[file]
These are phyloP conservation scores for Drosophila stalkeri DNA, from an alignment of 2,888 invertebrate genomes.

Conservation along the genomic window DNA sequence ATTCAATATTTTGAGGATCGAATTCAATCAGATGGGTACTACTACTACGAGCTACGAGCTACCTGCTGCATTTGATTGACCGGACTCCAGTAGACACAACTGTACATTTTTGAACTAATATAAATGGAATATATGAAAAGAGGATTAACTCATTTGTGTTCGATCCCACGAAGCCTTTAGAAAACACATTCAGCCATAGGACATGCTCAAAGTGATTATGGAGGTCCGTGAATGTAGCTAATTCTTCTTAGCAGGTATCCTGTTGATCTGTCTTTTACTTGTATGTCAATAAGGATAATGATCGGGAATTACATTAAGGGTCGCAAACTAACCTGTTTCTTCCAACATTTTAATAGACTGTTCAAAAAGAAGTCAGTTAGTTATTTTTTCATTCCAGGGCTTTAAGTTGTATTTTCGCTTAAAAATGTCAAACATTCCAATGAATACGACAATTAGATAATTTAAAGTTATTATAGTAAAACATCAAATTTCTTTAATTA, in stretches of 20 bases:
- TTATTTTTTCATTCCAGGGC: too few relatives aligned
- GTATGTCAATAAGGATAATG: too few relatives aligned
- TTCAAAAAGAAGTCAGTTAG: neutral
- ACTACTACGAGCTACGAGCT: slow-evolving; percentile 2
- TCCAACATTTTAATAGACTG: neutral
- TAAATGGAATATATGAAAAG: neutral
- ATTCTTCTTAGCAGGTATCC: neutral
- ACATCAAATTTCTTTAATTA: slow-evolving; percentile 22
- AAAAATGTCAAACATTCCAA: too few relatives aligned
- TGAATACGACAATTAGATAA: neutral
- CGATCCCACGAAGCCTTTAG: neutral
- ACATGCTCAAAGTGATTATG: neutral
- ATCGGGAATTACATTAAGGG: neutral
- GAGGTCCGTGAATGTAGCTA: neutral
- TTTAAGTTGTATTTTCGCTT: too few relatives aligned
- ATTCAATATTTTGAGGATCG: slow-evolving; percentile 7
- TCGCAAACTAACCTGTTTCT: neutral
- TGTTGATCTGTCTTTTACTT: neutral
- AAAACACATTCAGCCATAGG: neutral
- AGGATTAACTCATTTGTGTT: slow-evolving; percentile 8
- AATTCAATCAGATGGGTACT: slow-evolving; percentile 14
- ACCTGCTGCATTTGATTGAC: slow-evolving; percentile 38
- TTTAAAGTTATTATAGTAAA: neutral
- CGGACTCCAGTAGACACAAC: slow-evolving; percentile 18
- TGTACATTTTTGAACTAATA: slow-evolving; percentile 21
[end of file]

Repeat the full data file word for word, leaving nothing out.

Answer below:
These are phyloP conservation scores for Drosophila stalkeri DNA, from an alignment of 2,888 invertebrate genomes.

Conservation along the genomic window DNA sequence ATTCAATATTTTGAGGATCGAATTCAATCAGATGGGTACTACTACTACGAGCTACGAGCTACCTGCTGCATTTGATTGACCGGACTCCAGTAGACACAACTGTACATTTTTGAACTAATATAAATGGAATATATGAAAAGAGGATTAACTCATTTGTGTTCGATCCCACGAAGCCTTTAGAAAACACATTCAGCCATAGGACATGCTCAAAGTGATTATGGAGGTCCGTGAATGTAGCTAATTCTTCTTAGCAGGTATCCTGTTGATCTGTCTTTTACTTGTATGTCAATAAGGATAATGATCGGGAATTACATTAAGGGTCGCAAACTAACCTGTTTCTTCCAACATTTTAATAGACTGTTCAAAAAGAAGTCAGTTAGTTATTTTTTCATTCCAGGGCTTTAAGTTGTATTTTCGCTTAAAAATGTCAAACATTCCAATGAATACGACAATTAGATAATTTAAAGTTATTATAGTAAAACATCAAATTTCTTTAATTA, in stretches of 20 bases:
- TTATTTTTTCATTCCAGGGC: too few relatives aligned
- GTATGTCAATAAGGATAATG: too few relatives aligned
- TTCAAAAAGAAGTCAGTTAG: neutral
- ACTACTACGAGCTACGAGCT: slow-evolving; percentile 2
- TCCAACATTTTAATAGACTG: neutral
- TAAATGGAATATATGAAAAG: neutral
- ATTCTTCTTAGCAGGTATCC: neutral
- ACATCAAATTTCTTTAATTA: slow-evolving; percentile 22
- AAAAATGTCAAACATTCCAA: too few relatives aligned
- TGAATACGACAATTAGATAA: neutral
- CGATCCCACGAAGCCTTTAG: neutral
- ACATGCTCAAAGTGATTATG: neutral
- ATCGGGAATTACATTAAGGG: neutral
- GAGGTCCGTGAATGTAGCTA: neutral
- TTTAAGTTGTATTTTCGCTT: too few relatives aligned
- ATTCAATATTTTGAGGATCG: slow-evolving; percentile 7
- TCGCAAACTAACCTGTTTCT: neutral
- TGTTGATCTGTCTTTTACTT: neutral
- AAAACACATTCAGCCATAGG: neutral
- AGGATTAACTCATTTGTGTT: slow-evolving; percentile 8
- AATTCAATCAGATGGGTACT: slow-evolving; percentile 14
- ACCTGCTGCATTTGATTGAC: slow-evolving; percentile 38
- TTTAAAGTTATTATAGTAAA: neutral
- CGGACTCCAGTAGACACAAC: slow-evolving; percentile 18
- TGTACATTTTTGAACTAATA: slow-evolving; percentile 21